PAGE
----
“Creating Armenia will only be a burden to us and will become a source of various complications in the East in the future.”

S. D. Sazonov:

“I wouldn’t dare to categorically frame this issue. I agree that it should not be inflated and risked. However, it would be impolitic to speak of it aloud. Abroad, among our allies, especially in England, there has been long-standing sympathy for the Armenians.”

A. V. Krivoshein:

“Yes, of course, we shouldn’t shout, but we weren’t planning to do that. However, we can’t keep silent out of fear of the English, who didn’t lift a finger to alleviate the situation of the Armenians, when we see how the Caucasian authorities are ready to sacrifice Russian interests in the name of Armenian ones. In our opinion, a criminal act is being prepared in the Caucasus and we are obliged to pay attention to this, and timely point out the looming danger.”

Eventually, the Minister of War was instructed to report to the Emperor on the course of events in the Caucasus.

From the transcript of the meeting of the Council of Ministers of the Russian Empire dated August 5, 1915.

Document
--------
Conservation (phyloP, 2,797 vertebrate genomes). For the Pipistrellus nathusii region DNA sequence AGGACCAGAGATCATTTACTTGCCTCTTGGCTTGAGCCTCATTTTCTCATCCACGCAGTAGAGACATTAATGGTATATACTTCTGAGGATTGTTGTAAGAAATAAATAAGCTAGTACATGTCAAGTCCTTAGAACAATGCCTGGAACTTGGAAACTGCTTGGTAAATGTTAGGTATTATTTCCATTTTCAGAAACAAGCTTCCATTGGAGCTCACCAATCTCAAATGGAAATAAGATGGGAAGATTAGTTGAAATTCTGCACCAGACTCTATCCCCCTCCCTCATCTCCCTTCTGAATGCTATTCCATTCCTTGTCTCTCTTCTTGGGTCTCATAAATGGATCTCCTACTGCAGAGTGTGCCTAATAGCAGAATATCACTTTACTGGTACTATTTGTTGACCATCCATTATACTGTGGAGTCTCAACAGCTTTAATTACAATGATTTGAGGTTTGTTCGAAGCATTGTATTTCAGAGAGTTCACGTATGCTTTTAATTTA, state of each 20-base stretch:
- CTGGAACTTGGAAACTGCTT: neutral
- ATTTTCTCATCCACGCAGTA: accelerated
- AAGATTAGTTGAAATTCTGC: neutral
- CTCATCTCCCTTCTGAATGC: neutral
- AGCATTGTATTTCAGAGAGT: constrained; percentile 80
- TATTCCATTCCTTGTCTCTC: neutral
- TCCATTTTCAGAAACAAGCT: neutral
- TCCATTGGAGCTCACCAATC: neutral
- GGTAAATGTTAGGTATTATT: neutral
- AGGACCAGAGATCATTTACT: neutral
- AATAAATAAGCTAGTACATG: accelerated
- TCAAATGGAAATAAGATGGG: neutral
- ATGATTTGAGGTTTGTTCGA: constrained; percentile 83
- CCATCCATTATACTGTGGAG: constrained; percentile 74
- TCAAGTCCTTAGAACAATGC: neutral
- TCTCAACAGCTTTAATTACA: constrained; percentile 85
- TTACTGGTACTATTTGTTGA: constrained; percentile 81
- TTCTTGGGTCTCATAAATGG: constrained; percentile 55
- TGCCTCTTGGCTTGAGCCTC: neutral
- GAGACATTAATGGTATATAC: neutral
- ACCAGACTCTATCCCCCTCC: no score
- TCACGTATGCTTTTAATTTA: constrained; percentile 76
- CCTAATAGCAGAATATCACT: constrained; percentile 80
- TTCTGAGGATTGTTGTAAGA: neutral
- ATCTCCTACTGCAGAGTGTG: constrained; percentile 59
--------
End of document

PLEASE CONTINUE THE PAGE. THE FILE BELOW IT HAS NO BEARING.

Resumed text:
The secret part of the meeting, according to established custom, began with a report from the Minister of War on the situation at the theatre of war. As before, nothing comforting or invigorating. A complete picture of defeat and confusion.

A. A. Polivanov:

“I hope— for impassable expanses, for inescapable mud, and for the grace of Nicholas, the patron of Holy Russia.”

Russian and Georgian political figure, N. S. Chkheidze.

P. A. Kharitonov:

“And in the Caucasus, the advance does not cease. Chkheidze nearly falls into hysteria and threatens irreparable disasters. In front of me, he shouted in the Duma during the break that the Caucasian army is commanded not by the Supreme Commander and not by the Viceroy, but by Countess Vorontsova-Dashkova, entangled in Armenian nets. Indeed, where are we heading there, if I may say so?”

A. A. Polivanov:

“It’s known where — to the creation of a Greater Armenia. Yesterday, I had a chance to speak with His Majesty about the Caucasian movement and its possible sad consequences, noting that the gathering of Armenian lands is, apparently, the main aspiration of Count Vorontsov-Dashkov. At these words, the Emperor Emperor, smiling kindly, deigned to correct me — not the count, but the countess.”